You haven't missed the bus in pharma yet: Anand Tandon


Retail investors wanting to invest in pharma would do better to put their money in mutual funds and SIPs, Anand Tandon, independent analyst, tells ET Now.

Edited excerpts:



There has been a massive move on pharma. Is it now the time to dip in or has one already missed the bus considering how swift and sharp the upmove has been in pharma?


I do not think anyone has missed the bus yet. The profitability still has to come through. Of course, the move has been swift and near term, there may be some profit taking. But if you look at it on a one or two-year timeframe, there is reasonable headroom on the upside for the pharma companies to continue to do well. We have just seen the initial news flow coming through in terms of some approvals as well as from the fact that there is just that initial bit of less pricing pressure in the US. But a lot more needs to be done and the road ahead is quite long.

Where within pharma would you look? Would you recommend investors to be selective in pharma or is it a basket buying approach which also could benefit right now?


Basket buying would be recommended for retail investors. There are a couple of good pharma funds which are reasonably diversified. Pharma has many moving parts because the business model of many companies is different. The markets in which many companies operate are different and the pipelines for many of the products are different. It is a very differentiated kind of a sector unlike, say cement.

Consequently, for most retail investors, it is recommended that you put your money into mutual fund and an SIP would work perfectly well because from here like I said I would expect to see some profit taking given the sharp move but if you consistently put some money week after week I think you would probably get a fairly good average.

What do you feel about the TCS buyback? It has come at a premium and much higher than what the market participants were expecting. Do you think it smake sense for retail participants to tender in?


This is something which you get instead of dividend given the triple taxation that exists on dividend flows now. From a retail investor’s point of view, if you are not looking at getting out in a hurry, you may want to continue to stay on because with a couple of percentage points’ shareholding reduction, a lot of your shares are being bought back, especially if the promoters also were to participate.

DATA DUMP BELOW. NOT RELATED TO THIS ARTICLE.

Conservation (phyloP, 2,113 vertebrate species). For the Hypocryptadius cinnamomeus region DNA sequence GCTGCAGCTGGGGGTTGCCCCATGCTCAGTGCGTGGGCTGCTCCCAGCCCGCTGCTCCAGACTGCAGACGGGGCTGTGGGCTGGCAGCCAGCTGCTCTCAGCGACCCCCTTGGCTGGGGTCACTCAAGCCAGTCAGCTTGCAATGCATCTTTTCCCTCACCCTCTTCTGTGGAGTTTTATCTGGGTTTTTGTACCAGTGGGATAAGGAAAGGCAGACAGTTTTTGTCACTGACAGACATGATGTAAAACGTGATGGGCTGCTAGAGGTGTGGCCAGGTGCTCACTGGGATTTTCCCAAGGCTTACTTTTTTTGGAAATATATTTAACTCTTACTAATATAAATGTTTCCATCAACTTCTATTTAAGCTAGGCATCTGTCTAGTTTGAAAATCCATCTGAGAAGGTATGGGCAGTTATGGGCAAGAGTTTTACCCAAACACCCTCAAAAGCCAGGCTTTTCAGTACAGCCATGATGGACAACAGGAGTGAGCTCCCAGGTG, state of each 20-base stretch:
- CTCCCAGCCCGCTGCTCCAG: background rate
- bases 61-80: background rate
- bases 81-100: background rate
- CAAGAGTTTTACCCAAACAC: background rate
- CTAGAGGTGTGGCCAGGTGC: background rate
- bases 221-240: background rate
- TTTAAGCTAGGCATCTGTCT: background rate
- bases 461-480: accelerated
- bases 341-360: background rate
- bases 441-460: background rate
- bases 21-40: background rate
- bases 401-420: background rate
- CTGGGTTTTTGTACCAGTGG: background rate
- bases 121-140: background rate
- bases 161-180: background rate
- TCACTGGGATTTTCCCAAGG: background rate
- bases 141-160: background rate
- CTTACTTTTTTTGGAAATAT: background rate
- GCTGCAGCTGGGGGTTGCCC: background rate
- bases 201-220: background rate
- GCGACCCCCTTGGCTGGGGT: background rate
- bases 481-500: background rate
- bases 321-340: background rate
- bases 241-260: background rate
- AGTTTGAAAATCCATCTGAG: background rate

However, overall it will impact the earnings and so over a longer period of time. I do not the market is too fastidious about valuations right now and so long as there is growth, the stock price continues to do well.

I do not see the situation becoming worse from here, if at all. The technology sector can only get better numbers coming through as the growth in the US picks up and we see that the economy in the US is doing quite well. Therefore, you should expect to see a demand growth continuing from there on. Overall, the IT sector still continues to remain somewhat less owned than most others and also a little less expensive than the rest. That’s where you would want to remain overweight.

What is that one defining trend that you think is going to dominate markets in the week to come? Would outperformance continue within IT and pharma?


I do not think that there should be any reason for pharma and IT not to do well in the near term, especially with the rupee showing signs of weakening and inflation showing signs of raising its head again.

Those two sectors would be natural hiding places but the dominant factor will continue be what happens in the global markets. If for whatever reason, there is a in terms of emerging markets flows, we should be prepared for volatility on the downside.



Source link

Leave a Reply

Your email address will not be published.